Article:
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Proc Natl Acad Sci U S A. 2017 Oct 3;114(40):10797-10802. doi: 10.1073/pnas.1702506114. Epub 2017 Sep 18.

Benefits and risks of diversification for individual fishers.

Author information

1
School of Aquatic and Fishery Sciences, University of Washington, Seattle, WA 98195; sean.anderson@dfo-mpo.gc.ca.
2
Conservation Biology Division, Northwest Fisheries Science Center, National Marine Fisheries Service, National Oceanographic and Atmospheric Administration, Seattle, WA 98112.
3
College of Fisheries and Ocean Sciences, University of Alaska Fairbanks, Juneau, AK, 99801.
4
Division of Commercial Fisheries, Alaska Department of Fish and Game, Juneau, AK 99811.
5
Alaska Fisheries Science Center, National Marine Fisheries Service, National Oceanographic and Atmospheric Administration, Seattle, WA, 98115.
6
Auke Bay Laboratories, Alaska Fisheries Science Center, National Marine Fisheries Service, National Oceanographic and Atmospheric Administration, Juneau, AK 99801.

Abstract

Individuals relying on natural resource extraction for their livelihood face high income variability driven by a mix of environmental, biological, management, and economic factors. Key to managing these industries is identifying how regulatory actions and individual behavior affect income variability, financial risk, and, by extension, the economic stability and the sustainable use of natural resources. In commercial fisheries, communities and vessels fishing a greater diversity of species have less revenue variability than those fishing fewer species. However, it is unclear whether these benefits extend to the actions of individual fishers and how year-to-year changes in diversification affect revenue and revenue variability. Here, we evaluate two axes by which fishers in Alaska can diversify fishing activities. We show that, despite increasing specialization over the last 30 years, fishing a set of permits with higher species diversity reduces individual revenue variability, and fishing an additional permit is associated with higher revenue and lower variability. However, increasing species diversity within the constraints of existing permits has a fishery-dependent effect on revenue and is usually (87% probability) associated with increased revenue uncertainty the following year. Our results demonstrate that the most effective option for individuals to decrease revenue variability is to participate in additional or more diverse fisheries. However, this option is expensive, often limited by regulations such as catch share programs, and consequently unavailable to many individuals. With increasing climatic variability, it will be particularly important that individuals relying on natural resources for their livelihood have effective strategies to reduce financial risk.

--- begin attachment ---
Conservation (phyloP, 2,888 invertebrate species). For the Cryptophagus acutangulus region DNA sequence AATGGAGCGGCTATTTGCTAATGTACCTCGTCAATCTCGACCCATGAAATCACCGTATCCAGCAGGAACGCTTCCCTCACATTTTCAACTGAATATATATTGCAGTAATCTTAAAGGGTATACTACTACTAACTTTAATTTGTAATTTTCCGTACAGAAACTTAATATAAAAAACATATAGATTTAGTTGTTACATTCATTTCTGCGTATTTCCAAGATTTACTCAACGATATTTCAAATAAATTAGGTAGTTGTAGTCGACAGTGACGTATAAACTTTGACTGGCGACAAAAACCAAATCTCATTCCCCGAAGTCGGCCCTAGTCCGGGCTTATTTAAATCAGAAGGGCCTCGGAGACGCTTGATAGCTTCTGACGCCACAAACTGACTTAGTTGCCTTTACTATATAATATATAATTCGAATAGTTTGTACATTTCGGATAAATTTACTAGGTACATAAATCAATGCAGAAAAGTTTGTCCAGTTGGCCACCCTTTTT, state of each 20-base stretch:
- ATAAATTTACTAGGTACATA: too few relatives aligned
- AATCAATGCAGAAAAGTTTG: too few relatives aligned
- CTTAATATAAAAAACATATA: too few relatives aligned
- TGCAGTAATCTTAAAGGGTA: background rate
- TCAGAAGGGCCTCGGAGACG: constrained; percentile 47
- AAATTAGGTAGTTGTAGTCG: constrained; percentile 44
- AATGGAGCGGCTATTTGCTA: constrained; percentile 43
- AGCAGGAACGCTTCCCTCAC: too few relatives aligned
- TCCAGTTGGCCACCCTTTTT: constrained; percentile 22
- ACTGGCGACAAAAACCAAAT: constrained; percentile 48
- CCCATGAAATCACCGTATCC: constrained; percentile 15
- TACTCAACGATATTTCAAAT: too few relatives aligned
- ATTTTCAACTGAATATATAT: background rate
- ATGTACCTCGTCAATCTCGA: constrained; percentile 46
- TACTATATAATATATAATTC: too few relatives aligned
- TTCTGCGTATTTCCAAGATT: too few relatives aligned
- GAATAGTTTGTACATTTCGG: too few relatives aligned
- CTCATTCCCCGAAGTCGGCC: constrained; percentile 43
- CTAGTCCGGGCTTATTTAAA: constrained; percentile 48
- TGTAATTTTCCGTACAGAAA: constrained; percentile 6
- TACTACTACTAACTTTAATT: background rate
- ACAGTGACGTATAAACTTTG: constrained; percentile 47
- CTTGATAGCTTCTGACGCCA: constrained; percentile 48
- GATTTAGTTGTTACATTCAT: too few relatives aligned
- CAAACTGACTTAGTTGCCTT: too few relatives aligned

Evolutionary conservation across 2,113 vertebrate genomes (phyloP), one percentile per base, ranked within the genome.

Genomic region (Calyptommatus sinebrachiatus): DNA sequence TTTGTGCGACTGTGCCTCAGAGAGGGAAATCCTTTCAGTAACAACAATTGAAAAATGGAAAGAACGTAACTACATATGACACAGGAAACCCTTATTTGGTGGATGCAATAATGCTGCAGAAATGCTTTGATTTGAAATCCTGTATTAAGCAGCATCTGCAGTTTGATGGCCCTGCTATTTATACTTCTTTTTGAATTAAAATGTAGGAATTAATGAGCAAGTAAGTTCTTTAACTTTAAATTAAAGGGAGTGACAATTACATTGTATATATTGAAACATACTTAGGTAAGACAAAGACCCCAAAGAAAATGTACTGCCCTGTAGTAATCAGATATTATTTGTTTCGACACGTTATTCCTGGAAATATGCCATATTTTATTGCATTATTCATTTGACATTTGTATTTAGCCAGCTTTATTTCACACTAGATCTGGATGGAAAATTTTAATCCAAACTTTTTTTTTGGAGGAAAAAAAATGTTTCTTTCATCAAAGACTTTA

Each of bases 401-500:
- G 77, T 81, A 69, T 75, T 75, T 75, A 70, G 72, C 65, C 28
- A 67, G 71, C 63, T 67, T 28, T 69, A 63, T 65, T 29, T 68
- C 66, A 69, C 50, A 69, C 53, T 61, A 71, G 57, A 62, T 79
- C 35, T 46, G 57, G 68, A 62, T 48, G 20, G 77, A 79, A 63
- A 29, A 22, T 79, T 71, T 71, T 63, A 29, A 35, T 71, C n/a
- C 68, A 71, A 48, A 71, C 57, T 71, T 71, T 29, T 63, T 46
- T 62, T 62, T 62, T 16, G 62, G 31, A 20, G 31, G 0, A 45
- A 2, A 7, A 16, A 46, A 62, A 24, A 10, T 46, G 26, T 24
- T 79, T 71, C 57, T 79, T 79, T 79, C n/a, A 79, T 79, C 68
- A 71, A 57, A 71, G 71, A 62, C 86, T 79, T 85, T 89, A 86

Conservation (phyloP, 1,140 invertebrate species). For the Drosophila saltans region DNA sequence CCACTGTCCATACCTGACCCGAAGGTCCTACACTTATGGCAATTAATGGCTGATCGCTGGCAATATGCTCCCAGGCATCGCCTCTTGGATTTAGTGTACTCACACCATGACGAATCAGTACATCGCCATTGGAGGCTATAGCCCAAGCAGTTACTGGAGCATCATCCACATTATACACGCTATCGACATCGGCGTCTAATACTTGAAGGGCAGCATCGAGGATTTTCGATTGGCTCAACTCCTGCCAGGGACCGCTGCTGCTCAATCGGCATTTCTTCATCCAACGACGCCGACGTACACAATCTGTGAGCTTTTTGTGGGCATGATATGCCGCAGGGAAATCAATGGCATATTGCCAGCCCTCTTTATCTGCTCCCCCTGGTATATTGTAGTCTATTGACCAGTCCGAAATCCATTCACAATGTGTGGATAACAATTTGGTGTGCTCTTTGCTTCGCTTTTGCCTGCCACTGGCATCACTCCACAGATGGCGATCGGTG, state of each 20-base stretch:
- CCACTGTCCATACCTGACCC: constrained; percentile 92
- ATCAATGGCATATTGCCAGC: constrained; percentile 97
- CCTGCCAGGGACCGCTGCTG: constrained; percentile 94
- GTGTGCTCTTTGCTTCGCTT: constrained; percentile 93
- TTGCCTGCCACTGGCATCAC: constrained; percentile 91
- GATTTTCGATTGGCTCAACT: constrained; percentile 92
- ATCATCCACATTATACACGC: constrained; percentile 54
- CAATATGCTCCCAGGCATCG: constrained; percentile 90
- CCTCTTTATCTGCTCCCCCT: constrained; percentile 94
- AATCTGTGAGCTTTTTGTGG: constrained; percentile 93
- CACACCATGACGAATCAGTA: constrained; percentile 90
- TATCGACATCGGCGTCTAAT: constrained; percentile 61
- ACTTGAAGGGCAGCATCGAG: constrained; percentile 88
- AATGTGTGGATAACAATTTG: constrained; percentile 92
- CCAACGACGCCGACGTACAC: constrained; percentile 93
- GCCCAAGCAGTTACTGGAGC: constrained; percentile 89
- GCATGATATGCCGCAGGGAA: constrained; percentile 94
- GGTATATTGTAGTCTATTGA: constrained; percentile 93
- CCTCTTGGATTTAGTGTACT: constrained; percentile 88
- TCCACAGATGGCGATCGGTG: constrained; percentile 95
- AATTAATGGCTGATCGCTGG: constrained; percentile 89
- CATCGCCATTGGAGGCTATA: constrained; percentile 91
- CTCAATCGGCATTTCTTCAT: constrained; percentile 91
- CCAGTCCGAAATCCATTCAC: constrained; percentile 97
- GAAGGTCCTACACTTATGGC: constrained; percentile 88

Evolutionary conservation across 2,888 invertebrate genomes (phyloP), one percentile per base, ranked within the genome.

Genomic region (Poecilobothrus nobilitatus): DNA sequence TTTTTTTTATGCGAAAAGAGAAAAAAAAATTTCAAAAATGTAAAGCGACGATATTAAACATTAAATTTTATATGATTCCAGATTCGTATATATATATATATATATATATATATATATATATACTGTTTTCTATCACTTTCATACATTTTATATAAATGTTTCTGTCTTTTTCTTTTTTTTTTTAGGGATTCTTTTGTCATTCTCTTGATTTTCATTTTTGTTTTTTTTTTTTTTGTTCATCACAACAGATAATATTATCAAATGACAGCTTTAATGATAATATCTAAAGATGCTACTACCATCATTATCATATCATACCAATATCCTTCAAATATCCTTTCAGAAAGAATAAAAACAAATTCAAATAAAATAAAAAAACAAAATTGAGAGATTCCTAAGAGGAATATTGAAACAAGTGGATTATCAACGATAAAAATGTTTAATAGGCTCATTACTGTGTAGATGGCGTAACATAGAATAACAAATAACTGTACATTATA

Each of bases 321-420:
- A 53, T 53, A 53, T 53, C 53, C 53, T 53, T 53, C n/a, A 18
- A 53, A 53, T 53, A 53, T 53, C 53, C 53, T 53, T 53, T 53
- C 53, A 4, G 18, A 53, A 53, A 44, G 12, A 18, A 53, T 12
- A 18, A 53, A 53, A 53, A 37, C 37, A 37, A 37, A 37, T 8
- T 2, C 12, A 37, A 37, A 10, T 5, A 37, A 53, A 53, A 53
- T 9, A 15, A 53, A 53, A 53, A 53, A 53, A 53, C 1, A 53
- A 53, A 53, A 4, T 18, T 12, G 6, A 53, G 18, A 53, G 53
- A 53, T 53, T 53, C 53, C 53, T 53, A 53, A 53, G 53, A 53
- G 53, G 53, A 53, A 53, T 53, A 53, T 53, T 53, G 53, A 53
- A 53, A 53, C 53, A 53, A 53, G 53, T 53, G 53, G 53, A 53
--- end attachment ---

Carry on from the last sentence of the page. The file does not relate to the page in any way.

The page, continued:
KEYWORDS:

Bayesian variance function regression; diversity-stability relationship; ecological portfolio effects; income variability; natural resource management

PMID:
28923938
PMCID:
PMC5635870
DOI:
10.1073/pnas.1702506114
[Indexed for MEDLINE]
Free PMC Article

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